FIG. 1 illustrates a schematic overview of an integrated business machine and paper product dispensing system 10 which can be used in the food service industry for delivering a predetermined amount of a paper product to a food service customer. For example, when an order for a cup of coffee is entered into the business machine, a single sheet or napkin will be dispensed. Whereas, when an order for an ice cream cone is entered, three or four sheets of paper or napkins will be dispensed.
These paper products can include any known absorbent paper product used in the food service industry by a customer before, during or after a meal. These absorbent paper products include rolls of paper towel sheets, stacked sheets of paper towel, stacks of folded napkins, bundles of folded napkins and rolls of folded napkins 90 which are wound on a central core, such as those formerly produced by “GP TISSUE” under the name “ROLL NAP” and illustrated in FIG. 3. Both the rolled paper towel sheets and rolled folded napkins 90 are separated by tearing lines, such as rows of prescored perforations. By using a perforated, rolled sheet material, the rolled paper products can be separated easily from the remainder of the roll along a substantially smooth edge after being dispensed. For convenience and clarity, the above-discussed paper products will be hereinafter referred to as “paper products” and each sheet or napkin will be referred to as a “paper product sheet.”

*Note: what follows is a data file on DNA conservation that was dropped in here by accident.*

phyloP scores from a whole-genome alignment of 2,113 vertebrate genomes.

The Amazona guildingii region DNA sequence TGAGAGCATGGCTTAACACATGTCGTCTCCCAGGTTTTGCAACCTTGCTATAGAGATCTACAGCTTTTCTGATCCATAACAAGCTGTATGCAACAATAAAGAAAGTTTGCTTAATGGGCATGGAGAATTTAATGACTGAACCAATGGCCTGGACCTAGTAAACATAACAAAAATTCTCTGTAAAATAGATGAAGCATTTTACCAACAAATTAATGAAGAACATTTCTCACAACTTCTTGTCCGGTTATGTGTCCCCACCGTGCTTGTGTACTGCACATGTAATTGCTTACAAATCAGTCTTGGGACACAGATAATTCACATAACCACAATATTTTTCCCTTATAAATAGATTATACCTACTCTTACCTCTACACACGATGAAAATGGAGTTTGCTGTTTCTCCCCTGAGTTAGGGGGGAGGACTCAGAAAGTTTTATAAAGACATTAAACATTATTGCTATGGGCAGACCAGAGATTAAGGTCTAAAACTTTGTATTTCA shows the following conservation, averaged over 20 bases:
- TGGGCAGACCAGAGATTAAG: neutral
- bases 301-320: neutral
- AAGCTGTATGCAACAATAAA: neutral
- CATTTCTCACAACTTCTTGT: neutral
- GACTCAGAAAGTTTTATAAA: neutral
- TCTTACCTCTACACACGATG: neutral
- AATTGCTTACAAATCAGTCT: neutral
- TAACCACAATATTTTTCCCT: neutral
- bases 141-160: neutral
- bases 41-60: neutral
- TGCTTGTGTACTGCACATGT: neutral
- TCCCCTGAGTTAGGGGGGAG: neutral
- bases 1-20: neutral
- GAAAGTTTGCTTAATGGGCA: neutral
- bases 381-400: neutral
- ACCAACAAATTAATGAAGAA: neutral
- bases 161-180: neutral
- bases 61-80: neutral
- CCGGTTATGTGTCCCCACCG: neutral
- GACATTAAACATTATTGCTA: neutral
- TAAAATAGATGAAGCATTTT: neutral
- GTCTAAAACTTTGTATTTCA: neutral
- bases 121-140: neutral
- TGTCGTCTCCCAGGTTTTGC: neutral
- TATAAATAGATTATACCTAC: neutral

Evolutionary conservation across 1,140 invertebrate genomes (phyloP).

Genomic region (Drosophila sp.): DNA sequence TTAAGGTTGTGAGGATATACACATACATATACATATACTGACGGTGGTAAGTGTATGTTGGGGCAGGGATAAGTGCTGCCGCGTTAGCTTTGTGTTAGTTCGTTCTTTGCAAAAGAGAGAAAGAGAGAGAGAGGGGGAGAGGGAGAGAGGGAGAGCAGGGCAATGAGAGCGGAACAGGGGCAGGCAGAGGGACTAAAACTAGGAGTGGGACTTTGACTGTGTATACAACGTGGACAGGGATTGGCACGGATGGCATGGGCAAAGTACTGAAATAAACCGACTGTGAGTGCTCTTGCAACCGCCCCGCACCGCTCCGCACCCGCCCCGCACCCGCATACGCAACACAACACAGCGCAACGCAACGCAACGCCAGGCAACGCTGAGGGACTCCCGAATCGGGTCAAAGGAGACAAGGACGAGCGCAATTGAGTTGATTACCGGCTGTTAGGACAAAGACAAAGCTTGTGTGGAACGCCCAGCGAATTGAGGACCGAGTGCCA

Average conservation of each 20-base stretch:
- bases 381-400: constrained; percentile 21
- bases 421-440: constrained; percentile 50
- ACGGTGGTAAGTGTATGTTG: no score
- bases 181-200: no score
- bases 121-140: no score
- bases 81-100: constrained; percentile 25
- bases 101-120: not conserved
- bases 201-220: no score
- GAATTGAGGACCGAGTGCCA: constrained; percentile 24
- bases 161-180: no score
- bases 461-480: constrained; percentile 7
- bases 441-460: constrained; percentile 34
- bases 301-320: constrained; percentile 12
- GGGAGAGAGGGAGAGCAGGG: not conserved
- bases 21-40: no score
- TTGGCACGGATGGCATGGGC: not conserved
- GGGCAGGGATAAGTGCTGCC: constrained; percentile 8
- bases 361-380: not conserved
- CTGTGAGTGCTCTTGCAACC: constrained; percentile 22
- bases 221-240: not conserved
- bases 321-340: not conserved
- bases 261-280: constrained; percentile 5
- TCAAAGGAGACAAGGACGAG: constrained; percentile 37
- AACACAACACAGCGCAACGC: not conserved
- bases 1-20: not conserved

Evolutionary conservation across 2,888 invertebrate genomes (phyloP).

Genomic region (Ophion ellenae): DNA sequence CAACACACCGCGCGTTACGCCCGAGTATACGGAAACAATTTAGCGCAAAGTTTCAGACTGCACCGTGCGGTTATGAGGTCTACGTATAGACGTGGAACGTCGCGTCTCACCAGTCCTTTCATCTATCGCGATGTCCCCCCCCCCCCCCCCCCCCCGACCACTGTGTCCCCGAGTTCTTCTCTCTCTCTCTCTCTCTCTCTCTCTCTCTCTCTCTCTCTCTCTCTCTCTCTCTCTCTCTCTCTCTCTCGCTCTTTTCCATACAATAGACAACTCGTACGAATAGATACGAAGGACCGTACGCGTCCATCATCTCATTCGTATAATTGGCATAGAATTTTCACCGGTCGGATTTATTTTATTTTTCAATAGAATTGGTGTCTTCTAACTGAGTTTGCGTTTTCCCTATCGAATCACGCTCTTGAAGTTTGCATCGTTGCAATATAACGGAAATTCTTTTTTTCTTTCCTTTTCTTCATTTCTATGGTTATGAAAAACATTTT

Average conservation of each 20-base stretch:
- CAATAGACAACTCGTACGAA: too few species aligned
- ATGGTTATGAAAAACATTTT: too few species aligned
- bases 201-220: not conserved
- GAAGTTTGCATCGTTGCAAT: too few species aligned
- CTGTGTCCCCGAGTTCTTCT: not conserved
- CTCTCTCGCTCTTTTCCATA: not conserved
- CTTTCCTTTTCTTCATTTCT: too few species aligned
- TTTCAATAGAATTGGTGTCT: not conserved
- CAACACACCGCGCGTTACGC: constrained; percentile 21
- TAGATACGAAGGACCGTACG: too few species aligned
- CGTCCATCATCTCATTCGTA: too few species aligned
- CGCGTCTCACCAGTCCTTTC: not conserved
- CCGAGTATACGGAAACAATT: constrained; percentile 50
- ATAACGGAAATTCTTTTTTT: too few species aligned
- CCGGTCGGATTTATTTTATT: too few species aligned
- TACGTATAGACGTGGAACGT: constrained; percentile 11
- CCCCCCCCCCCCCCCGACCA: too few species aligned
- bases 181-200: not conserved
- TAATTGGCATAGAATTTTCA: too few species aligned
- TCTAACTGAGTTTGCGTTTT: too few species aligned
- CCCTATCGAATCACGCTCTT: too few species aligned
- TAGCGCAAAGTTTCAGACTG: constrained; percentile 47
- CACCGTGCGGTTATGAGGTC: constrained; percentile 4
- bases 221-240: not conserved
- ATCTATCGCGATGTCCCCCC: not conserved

System 10 includes a business machine 20, such as an electronic cash register 20, a point of sale terminal or similar machine into which a customer's food order is entered at a counter in a food service establishment. For simplicity, the following discussion will be directed to a cash register. However, the discussed principles are equally applicable to other known business machines. System 10 also includes a paper product dispenser 30 which is electronically linked to, and cooperates with, the cash register 20 for providing a predetermined number of paper product sheets to customers after their food orders have been processed.
The present invention can be used with any type of automatic paper product dispenser. However, for clarity of explanation, it will be discussed as it relates to an automatic dispenser for rolled paper products. The principles discussed below are equally applicable to other automatic paper product dispenser for rolled, stacked or otherwise arranged paper product sheets.